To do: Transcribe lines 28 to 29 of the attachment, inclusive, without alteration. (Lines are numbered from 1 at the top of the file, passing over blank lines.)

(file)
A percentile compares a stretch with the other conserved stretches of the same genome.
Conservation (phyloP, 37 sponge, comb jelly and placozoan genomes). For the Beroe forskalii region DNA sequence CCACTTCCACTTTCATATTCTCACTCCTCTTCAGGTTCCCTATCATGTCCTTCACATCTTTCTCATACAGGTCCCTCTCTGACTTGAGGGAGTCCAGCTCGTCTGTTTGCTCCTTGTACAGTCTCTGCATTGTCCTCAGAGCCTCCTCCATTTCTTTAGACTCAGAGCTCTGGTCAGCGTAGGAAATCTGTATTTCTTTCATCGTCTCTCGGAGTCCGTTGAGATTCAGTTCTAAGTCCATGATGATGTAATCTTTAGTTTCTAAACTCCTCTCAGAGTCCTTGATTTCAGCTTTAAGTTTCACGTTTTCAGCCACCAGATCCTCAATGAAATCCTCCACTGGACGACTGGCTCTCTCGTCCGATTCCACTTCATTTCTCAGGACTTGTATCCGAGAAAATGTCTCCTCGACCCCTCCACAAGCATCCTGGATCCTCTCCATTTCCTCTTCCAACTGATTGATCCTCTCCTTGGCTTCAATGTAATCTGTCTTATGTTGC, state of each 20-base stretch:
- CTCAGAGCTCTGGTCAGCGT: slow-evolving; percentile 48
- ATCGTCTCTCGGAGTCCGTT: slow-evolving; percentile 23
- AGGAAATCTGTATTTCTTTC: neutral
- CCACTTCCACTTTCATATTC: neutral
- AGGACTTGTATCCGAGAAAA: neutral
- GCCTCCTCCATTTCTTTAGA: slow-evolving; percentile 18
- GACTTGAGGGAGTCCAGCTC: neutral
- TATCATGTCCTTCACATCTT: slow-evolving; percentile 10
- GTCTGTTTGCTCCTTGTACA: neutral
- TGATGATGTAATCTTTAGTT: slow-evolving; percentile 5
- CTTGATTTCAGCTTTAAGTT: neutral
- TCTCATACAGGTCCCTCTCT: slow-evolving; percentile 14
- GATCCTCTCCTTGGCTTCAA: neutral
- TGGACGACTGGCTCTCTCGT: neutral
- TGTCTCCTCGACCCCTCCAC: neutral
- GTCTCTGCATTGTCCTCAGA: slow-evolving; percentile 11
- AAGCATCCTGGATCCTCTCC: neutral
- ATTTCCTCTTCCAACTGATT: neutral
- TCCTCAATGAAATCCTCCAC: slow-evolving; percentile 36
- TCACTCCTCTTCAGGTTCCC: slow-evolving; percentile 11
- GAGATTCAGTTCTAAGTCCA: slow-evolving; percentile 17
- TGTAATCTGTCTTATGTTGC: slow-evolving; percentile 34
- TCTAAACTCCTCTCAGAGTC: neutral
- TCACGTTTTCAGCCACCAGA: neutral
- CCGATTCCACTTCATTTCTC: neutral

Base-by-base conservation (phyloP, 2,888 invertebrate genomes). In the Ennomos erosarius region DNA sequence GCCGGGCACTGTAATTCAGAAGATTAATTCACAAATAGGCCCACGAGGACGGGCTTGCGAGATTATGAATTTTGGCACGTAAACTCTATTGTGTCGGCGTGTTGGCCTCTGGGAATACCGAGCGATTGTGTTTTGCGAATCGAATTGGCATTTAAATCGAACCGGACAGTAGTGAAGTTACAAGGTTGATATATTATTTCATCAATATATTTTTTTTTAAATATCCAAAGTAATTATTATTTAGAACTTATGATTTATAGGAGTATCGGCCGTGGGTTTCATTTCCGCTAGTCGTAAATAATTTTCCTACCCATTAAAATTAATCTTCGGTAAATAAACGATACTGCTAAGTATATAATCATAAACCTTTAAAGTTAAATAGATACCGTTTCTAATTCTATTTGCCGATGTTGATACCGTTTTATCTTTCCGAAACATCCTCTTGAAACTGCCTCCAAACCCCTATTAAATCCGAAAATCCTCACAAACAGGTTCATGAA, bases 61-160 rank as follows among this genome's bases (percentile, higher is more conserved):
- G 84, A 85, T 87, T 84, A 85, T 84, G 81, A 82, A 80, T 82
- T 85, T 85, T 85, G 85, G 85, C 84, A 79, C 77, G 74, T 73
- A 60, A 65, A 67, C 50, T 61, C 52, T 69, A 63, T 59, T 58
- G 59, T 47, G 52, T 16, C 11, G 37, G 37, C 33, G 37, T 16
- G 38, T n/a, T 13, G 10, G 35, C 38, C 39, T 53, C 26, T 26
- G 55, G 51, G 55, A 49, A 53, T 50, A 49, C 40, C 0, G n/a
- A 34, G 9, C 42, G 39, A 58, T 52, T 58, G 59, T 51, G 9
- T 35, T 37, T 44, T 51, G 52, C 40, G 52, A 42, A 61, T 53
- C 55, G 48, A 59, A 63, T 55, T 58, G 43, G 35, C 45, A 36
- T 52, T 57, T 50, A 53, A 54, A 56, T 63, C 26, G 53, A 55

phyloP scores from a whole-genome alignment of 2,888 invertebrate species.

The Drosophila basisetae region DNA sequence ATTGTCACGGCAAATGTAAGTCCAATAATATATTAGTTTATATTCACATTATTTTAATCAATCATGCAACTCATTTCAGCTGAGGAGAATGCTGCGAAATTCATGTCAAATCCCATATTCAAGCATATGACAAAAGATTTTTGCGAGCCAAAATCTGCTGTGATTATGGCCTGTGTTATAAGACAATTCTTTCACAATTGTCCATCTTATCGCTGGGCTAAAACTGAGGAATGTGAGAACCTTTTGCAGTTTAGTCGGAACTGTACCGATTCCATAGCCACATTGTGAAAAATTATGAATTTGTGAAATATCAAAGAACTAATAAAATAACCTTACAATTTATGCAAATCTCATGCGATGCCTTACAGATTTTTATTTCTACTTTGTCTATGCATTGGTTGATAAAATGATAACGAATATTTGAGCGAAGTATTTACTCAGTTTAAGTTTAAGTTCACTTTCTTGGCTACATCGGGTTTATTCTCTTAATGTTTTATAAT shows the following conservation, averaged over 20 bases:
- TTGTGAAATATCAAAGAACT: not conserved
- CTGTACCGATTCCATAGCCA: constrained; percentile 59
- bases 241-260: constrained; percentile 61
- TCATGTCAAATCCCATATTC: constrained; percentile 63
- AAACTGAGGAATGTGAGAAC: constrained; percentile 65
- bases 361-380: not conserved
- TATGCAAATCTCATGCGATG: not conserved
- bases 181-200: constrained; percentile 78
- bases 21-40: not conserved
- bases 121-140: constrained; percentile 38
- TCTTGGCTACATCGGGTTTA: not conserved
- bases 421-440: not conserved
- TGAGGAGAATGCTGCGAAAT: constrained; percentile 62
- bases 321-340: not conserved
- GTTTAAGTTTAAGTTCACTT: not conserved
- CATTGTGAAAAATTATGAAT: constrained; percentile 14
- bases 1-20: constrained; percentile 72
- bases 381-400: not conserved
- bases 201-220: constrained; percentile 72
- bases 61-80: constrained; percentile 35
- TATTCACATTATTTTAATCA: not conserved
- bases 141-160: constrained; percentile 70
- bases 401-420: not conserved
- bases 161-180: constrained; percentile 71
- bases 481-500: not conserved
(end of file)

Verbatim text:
Base-by-base conservation (phyloP, 2,888 invertebrate genomes). In the Ennomos erosarius region DNA sequence GCCGGGCACTGTAATTCAGAAGATTAATTCACAAATAGGCCCACGAGGACGGGCTTGCGAGATTATGAATTTTGGCACGTAAACTCTATTGTGTCGGCGTGTTGGCCTCTGGGAATACCGAGCGATTGTGTTTTGCGAATCGAATTGGCATTTAAATCGAACCGGACAGTAGTGAAGTTACAAGGTTGATATATTATTTCATCAATATATTTTTTTTTAAATATCCAAAGTAATTATTATTTAGAACTTATGATTTATAGGAGTATCGGCCGTGGGTTTCATTTCCGCTAGTCGTAAATAATTTTCCTACCCATTAAAATTAATCTTCGGTAAATAAACGATACTGCTAAGTATATAATCATAAACCTTTAAAGTTAAATAGATACCGTTTCTAATTCTATTTGCCGATGTTGATACCGTTTTATCTTTCCGAAACATCCTCTTGAAACTGCCTCCAAACCCCTATTAAATCCGAAAATCCTCACAAACAGGTTCATGAA, bases 61-160 rank as follows among this genome's bases (percentile, higher is more conserved):
- G 84, A 85, T 87, T 84, A 85, T 84, G 81, A 82, A 80, T 82